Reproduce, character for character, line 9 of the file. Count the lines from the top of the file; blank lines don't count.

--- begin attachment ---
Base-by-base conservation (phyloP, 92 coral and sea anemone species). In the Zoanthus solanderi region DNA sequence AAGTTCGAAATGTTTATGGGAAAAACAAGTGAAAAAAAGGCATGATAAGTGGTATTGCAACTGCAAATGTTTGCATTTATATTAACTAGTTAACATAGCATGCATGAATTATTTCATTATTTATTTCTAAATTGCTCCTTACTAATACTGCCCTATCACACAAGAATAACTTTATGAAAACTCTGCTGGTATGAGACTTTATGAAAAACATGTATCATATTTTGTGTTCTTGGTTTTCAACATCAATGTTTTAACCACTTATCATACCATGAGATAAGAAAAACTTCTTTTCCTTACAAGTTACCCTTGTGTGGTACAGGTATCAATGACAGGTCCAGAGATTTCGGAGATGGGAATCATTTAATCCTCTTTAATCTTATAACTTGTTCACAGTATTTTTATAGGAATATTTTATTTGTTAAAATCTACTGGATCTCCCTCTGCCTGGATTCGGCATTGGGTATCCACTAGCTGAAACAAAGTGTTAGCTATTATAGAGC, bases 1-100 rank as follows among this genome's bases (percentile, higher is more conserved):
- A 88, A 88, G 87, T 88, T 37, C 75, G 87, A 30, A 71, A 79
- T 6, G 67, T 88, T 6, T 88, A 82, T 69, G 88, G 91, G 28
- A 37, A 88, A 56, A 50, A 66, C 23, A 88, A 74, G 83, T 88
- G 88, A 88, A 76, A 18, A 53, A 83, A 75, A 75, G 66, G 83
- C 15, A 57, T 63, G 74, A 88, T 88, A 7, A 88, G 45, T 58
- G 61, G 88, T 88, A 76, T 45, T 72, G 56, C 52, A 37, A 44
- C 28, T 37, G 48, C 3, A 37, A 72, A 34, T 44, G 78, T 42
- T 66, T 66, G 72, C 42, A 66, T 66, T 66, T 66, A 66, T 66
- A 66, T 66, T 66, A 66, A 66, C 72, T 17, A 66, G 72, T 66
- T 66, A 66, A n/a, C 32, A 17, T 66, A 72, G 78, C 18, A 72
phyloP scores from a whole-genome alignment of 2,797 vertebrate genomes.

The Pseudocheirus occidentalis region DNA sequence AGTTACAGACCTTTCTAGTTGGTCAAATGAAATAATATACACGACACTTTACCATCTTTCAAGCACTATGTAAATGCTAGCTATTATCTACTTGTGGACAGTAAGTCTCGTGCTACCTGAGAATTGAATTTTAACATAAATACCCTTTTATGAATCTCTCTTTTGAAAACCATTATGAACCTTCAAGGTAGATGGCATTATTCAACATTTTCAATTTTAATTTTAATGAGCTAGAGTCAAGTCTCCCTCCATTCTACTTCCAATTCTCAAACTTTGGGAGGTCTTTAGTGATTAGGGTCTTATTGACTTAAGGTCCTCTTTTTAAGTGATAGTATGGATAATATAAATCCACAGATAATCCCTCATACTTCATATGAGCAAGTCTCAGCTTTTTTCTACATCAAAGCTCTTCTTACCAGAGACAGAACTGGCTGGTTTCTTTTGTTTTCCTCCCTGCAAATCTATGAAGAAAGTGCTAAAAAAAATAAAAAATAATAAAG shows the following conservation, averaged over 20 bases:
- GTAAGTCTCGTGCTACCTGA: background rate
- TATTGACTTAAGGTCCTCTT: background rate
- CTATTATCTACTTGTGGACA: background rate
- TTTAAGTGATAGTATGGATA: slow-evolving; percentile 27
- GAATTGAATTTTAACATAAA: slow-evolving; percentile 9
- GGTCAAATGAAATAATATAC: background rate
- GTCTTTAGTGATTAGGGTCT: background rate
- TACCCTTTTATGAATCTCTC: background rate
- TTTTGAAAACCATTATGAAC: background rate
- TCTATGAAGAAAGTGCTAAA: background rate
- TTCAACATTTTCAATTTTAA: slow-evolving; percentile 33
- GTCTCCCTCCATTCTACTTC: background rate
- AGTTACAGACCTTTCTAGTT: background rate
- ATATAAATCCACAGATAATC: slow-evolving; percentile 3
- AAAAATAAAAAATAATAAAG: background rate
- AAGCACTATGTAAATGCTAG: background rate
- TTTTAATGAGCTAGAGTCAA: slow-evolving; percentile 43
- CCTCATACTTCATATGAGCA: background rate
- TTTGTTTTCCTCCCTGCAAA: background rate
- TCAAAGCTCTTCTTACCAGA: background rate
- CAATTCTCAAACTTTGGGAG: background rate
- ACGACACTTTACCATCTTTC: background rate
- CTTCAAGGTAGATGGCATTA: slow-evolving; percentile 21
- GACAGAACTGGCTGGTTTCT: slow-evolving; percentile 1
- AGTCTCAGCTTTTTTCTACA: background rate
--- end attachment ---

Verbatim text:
- T 66, T 66, G 72, C 42, A 66, T 66, T 66, T 66, A 66, T 66